def paint(self, painter, arg__0, arg__1): # Body painter.setBrush(color) painter.drawEllipse(-10, -20, 20, 40) # Eyes painter.setBrush(Qt.white) painter.drawEllipse(-10, -17, 8, 8) painter.drawEllipse(2, -17, 8, 8) # Nose painter.setBrush(Qt.black) painter.drawEllipse(QRectF(-2, -22, 4, 4)) # Pupils painter.drawEllipse(QRectF(-8.0 + mouseEyeDirection, -17, 4, 4)) painter.drawEllipse(QRectF(4.0 + mouseEyeDirection, -17, 4, 4)) # Ears painter.setBrush(scene().collidingItems(self).isEmpty() if Qt.darkYellow else Qt.red) painter.drawEllipse(-17, -12, 16, 16) painter.drawEllipse(1, -12, 16, 16) # Tail path = QPainterPath(QPointF(0, 20)) path.cubicTo(-5, 22, -5, 22, 0, 25) path.cubicTo(5, 27, 5, 32, 0, 30) path.cubicTo(-5, 32, -5, 42, 0, 35) painter.setBrush(Qt.NoBrush) painter.drawPath(path)
The Graphics View framework calls the
paint() function to paint the contents of the item; the function paints the item in local coordinates.
Note the painting of the ears: whenever a mouse item collides with other mice items its ears are filled with red; otherwise they are filled with dark yellow. We use the
collidingItems() function to check if there are any colliding mice. The actual collision detection is handled by the Graphics View framework using shape-shape intersection. All we have to do is to ensure that the
shape() function returns an accurate shape for our item:
def shape(self): path = QPainterPath() path.addRect(-10, -20, 20, 40) return path
Because the complexity of arbitrary shape-shape intersection grows with an order of magnitude when the shapes are complex, this operation can be noticably time consuming. An alternative approach is to reimplement the
collidesWithItem() function to provide your own custom item and shape collision algorithm.
This completes the
Mouse class implementation; it is now ready for use. Let’s take a look at the
main() function to see how to implement a scene for the mice and a view for displaying the contents of the scene.
The Main() Function#
main() function provides the main application window, as well as creating the items, their scene, and a corresponding view.
if __name__ == "__main__": app = QApplication()
First, we create an application object and create the scene:
scene = QGraphicsScene() scene.setSceneRect(-300, -300, 600, 600)
QGraphicsScene class serves as a container for QGraphicsItems. It also provides functionality that lets you efficiently determine the location of items as well as determining which items are visible within an arbitrary area on the scene.
When creating a scene it is recommended to set the scene’s rectangle; the rectangle that defines the extent of the scene. It is primarily used by
QGraphicsView to determine the view’s default scrollable area, and by
QGraphicsScene to manage item indexing. If not explicitly set, the scene’s default rectangle will be the largest bounding rectangle of all the items on the scene since the scene was created. This means that the rectangle will grow when items are added or moved in the scene, but it will never shrink.
The item index function is used to speed up item discovery.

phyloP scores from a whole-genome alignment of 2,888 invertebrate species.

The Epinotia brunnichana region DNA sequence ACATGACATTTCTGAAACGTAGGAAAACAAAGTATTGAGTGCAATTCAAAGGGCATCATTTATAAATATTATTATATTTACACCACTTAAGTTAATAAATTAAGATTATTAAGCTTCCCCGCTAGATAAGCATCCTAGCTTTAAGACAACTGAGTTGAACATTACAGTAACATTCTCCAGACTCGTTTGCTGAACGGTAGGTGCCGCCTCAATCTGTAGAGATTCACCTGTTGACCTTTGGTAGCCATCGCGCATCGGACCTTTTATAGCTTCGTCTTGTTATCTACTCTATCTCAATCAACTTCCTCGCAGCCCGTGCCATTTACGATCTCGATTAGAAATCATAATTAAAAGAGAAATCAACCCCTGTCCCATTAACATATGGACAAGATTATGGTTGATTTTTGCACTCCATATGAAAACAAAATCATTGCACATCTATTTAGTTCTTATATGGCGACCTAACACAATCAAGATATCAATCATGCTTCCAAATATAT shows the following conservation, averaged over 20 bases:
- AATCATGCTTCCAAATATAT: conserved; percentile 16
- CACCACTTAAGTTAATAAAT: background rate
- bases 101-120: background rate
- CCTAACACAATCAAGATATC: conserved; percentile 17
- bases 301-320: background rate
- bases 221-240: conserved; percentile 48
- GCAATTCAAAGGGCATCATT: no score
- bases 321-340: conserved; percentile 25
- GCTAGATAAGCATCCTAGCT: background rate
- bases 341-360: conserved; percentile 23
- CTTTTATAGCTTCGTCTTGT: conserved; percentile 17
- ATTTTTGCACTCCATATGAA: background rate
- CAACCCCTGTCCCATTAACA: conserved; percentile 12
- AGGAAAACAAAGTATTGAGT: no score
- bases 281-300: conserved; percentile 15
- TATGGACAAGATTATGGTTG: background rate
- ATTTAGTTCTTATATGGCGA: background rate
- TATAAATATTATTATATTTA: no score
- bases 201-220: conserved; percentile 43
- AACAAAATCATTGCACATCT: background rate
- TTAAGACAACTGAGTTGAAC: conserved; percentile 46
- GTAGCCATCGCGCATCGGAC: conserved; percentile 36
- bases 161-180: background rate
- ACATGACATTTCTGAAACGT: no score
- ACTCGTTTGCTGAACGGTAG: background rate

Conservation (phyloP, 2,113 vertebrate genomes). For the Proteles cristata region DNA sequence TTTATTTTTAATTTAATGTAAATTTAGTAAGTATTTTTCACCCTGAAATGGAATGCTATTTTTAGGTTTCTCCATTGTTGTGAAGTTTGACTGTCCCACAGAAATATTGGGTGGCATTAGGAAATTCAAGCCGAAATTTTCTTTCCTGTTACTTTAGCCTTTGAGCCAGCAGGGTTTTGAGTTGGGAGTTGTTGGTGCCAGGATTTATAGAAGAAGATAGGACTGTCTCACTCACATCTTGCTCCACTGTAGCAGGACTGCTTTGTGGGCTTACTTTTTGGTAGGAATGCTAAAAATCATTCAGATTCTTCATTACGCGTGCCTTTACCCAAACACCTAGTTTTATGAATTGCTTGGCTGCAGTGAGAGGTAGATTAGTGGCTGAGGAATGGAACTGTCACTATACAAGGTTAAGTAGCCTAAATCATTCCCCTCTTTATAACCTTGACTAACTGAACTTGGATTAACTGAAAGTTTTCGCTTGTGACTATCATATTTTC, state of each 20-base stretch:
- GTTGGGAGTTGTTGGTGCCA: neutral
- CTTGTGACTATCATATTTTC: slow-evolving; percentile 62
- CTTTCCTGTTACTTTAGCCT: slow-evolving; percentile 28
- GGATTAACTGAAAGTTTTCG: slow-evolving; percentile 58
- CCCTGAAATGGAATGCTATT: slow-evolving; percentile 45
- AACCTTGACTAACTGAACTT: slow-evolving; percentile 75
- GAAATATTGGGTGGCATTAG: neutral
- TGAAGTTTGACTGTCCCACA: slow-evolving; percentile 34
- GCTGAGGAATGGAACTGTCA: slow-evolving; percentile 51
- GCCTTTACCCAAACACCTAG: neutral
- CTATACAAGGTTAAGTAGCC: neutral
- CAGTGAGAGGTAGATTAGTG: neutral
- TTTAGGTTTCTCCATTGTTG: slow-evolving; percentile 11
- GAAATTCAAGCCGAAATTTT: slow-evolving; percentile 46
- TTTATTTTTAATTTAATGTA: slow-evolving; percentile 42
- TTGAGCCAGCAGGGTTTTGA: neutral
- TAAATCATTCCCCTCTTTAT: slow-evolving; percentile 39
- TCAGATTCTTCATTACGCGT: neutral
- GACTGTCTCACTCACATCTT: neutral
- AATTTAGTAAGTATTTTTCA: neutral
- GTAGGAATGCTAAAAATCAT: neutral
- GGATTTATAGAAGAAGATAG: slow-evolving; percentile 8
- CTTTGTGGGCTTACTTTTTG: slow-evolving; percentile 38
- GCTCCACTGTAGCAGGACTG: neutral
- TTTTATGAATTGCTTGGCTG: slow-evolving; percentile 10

NoIndex implies that item location is of linear complexity, as all items on the scene are searched. Adding, moving and removing items, however, is done in constant time. This approach is ideal for dynamic scenes, where many items are added, moved or removed continuously. The alternative is
BspTreeIndex , which makes use of a binary search to achieve item location algorithms that are of an order closer to logarithmic complexity.
for i in range(0, MouseCount): mouse = Mouse() mouse.setPos(::sin((i * 6.28) / MouseCount) * 200, ::cos((i * 6.28) / MouseCount) * 200) scene.addItem(mouse)
Then we add the mice to the scene.
view = QGraphicsView(scene) view.setRenderHint(QPainter.Antialiasing) view.setBackgroundBrush(QPixmap(":/images/cheese.jpg"))
To be able to view the scene, we must also create a
QGraphicsView widget. The
QGraphicsView class visualizes the contents of a scene in a scrollable viewport. We also ensure that the contents are rendered using antialiasing, and we create the cheese background by setting the view’s background brush.
The image used for the background is stored as a binary file in the application’s executable using Qt’s resource system . The
QPixmap constructor accepts both file names that refer to actual files on disk and file names that refer to the application’s embedded resources.
Then we set the cache mode;
QGraphicsView can cache pre-rendered content in a pixmap, which is then drawn onto the viewport. The purpose of such caching is to speed up the total rendering time for areas that are slow to render, for example: texture, gradient, and alpha blended backgrounds. The
CacheMode property holds which parts of the view are cached, and the
CacheBackground flag enables caching of the view’s background.
By setting the
dragMode property, we define what should happen when the user clicks on the scene background and drags the mouse. The
ScrollHandDrag flag makes the cursor change into a pointing hand, and dragging the mouse around will scroll the scrollbars.
In the end, we set the application window’s title and size before we enter the main event loop using the
Finally, we create a
QTimer and connect its timeout() signal to the advance() slot of the scene. Every time the timer fires, the scene will advance one frame.
We then tell the timer to fire every 1000/33 milliseconds. This will give us a frame rate of 30 frames a second, which is fast enough for most animations. Doing the animation with a single timer connection to advance the scene ensures that all the mice are moved at one point and, more importantly, only one update is sent to the screen after all the mice have moved.